Pr. Shifrin (Russian winner 2020): Gut microbiota & antibiotics
To celebrate #WorldMicrobiomeDay, the Biocodex Microbiota Institute is handing the floor to national grant winners.
About this article
Pr. Oleg Shifrin
Gastroenterologist of the highest qualification category, Head of the department of chronic diseases of the intestines and pancreas of the University Clinical Hospital No. 2, Doctor of Medical Sciences, professor of the department of propaedeutics of internal diseases, gastroenterology, and hepatology of the First Moscow State Medical University (Sechenov University, Russia).
A member of the group for the development of national clinical guidelinedccc ccs. Fields of interest: diagnostic concept of "pancreatic steatosis" and "steatopancreatitis", clinical relationship between pancreatic steatosis and metabolic syndrome; clinical relationship between the onset of IBD and the further course of the disease to develop personalized patient management scheme; prevalence and clinical features of Helicobacter pylori and clostridial infections in patients with ulcerative colitis.
What has the national grant allowed to discover in your microbiota research area?
The national grant made it possible to study in detail the effect of antibiotic therapy on the qualitative and quantitative changes in the composition of the intestinal microbiota, as well as on the concentration and spectrum of bacterial metabolites - short-chain fatty acids. The effect of antibiotic therapy on selective intestinal permeability was studied for the first time. A relationship has been established between antibiotic therapy and the occurrence of symptoms characteristic of functional diseases of the gastrointestinal tract.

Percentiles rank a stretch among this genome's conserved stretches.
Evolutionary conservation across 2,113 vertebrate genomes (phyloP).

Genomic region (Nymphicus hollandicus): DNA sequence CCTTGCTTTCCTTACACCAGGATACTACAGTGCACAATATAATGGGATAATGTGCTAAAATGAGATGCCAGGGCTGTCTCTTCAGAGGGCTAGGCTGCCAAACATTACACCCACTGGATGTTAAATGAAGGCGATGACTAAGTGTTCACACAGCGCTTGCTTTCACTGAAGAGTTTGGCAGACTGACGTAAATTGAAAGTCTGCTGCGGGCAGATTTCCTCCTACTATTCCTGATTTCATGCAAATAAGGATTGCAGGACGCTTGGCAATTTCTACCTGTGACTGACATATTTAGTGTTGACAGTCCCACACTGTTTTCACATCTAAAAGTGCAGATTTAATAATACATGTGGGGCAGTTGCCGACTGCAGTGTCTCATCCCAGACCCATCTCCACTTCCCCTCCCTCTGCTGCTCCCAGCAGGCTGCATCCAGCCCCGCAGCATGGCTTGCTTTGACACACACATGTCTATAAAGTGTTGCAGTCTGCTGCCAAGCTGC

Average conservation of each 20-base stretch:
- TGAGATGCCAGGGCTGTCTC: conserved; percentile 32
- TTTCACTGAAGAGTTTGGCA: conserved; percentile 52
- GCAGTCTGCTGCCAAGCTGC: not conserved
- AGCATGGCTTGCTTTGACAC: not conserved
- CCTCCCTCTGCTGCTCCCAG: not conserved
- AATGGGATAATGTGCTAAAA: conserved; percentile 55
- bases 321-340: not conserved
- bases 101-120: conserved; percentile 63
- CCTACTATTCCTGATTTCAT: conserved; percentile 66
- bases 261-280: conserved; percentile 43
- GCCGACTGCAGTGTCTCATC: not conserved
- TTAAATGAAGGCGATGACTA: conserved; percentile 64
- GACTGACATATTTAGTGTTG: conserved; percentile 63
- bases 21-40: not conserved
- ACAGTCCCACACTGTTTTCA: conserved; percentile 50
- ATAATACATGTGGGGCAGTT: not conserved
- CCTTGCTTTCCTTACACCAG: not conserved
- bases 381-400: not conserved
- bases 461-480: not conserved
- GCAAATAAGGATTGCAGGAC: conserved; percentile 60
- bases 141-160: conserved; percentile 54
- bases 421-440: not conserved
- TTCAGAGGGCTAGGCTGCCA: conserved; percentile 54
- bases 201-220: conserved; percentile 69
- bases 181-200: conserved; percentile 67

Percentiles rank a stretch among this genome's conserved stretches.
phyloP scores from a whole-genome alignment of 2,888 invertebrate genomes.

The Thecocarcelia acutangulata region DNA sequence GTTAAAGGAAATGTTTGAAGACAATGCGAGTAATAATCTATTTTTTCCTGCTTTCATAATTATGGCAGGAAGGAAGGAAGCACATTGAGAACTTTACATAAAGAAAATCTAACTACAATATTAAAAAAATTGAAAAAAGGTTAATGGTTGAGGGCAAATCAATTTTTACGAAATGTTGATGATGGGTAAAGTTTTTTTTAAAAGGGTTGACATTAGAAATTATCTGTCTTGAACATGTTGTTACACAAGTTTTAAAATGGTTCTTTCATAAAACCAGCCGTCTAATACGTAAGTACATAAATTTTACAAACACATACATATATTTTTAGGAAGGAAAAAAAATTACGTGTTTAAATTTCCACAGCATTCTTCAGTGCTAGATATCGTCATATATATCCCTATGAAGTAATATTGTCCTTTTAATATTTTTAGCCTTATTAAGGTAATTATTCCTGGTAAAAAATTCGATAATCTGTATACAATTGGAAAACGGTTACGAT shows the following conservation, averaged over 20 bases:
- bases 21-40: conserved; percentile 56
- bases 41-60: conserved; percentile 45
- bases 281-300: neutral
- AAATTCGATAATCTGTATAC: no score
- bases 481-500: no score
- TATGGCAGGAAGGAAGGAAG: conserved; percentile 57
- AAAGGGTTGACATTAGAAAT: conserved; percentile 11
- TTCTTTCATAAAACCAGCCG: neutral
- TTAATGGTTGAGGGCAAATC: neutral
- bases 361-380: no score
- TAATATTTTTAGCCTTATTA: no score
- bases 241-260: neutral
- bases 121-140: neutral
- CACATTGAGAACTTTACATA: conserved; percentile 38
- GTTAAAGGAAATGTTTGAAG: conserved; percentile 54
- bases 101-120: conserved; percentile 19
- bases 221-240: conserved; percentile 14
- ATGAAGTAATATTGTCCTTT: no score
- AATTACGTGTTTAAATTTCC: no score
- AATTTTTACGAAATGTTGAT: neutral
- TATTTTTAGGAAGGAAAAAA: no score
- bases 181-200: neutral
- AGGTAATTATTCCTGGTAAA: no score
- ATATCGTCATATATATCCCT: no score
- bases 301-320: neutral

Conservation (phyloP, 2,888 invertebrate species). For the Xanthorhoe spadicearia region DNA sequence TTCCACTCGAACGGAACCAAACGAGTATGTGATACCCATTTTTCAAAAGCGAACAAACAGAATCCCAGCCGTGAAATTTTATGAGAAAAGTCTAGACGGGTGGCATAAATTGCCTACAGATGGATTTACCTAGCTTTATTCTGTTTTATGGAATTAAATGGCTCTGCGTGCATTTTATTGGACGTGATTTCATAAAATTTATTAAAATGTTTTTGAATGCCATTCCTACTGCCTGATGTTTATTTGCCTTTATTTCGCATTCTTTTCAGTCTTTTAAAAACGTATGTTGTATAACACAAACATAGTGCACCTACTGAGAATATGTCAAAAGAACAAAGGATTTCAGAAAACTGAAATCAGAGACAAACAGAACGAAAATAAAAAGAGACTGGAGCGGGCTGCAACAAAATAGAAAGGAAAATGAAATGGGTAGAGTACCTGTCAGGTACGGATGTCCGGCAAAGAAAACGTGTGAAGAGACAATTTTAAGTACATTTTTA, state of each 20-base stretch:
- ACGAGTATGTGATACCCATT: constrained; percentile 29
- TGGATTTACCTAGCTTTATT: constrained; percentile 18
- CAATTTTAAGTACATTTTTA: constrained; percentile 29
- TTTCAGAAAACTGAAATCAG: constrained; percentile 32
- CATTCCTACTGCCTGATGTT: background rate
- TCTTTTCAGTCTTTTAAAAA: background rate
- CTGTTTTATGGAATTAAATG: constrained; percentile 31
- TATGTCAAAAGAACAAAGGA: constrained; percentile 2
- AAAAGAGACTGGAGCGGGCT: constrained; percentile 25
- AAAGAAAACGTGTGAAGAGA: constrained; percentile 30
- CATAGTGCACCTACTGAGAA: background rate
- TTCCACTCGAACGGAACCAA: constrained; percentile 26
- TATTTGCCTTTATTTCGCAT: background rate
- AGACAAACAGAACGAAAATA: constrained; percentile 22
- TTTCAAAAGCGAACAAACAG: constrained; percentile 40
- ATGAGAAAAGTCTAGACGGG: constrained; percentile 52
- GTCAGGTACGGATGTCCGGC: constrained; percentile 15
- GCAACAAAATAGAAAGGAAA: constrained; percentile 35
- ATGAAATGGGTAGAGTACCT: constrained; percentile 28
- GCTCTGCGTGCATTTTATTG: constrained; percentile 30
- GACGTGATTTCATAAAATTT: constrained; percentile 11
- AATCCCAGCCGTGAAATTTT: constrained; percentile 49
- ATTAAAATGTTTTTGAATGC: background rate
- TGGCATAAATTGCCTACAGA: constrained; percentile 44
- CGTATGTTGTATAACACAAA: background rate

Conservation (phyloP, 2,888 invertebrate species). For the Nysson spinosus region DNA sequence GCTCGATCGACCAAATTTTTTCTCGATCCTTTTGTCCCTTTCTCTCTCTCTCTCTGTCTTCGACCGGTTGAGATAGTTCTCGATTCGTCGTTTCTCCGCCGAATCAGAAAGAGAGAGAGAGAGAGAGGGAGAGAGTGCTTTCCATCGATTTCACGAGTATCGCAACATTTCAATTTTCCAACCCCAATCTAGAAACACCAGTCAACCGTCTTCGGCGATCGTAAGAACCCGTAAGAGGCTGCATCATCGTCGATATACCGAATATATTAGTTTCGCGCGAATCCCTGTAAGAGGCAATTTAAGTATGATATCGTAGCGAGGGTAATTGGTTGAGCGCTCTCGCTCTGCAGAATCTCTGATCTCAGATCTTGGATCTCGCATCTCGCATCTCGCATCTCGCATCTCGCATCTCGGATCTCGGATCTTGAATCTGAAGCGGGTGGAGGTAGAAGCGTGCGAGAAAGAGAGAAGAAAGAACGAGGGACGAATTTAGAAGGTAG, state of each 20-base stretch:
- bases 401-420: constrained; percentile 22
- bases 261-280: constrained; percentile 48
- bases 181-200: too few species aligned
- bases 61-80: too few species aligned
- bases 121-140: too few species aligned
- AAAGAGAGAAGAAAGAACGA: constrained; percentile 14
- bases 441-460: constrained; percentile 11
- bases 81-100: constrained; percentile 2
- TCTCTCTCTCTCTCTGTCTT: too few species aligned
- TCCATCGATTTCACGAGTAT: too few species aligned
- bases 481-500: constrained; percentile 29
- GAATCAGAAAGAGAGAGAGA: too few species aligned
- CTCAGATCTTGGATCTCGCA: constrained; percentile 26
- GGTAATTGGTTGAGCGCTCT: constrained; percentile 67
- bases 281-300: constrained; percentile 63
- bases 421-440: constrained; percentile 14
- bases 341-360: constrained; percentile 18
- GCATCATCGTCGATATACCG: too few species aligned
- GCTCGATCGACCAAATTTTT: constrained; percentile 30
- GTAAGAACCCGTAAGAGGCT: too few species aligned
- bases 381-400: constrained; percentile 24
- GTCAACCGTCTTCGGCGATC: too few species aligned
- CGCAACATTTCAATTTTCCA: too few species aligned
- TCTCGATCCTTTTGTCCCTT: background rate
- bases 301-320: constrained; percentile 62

Antibiotics are an extraordinary scientific discovery that saves millions of lives but their excessive and inappropriate use has now raised serious concerns for health, notably with antibiotic resistance and microbiota dysbiosis. Let’s take a look at this dedicated page:
The ambivalent role of antibiotics
What is the World Antimicrobial Awareness Week?
Each year, since 2015, the WHO organizes the World Antimicrobial Awareness Week (WAAW), which aims to increase awareness of global antimicrobial resistance.
Held on 18-24 November, this campaign encourages the general public, healthcare professionals and decision-makers to use antimicrobials carefully, to prevent the further emergence of antimicrobial resistance.
What are the consequences for the patient?
It is expected that the results of the project will make it possible to determine an additional pathogenetic mechanism for the formation of symptoms of functional gastrointestinal diseases and become the basis for developing the optimal way to prevent it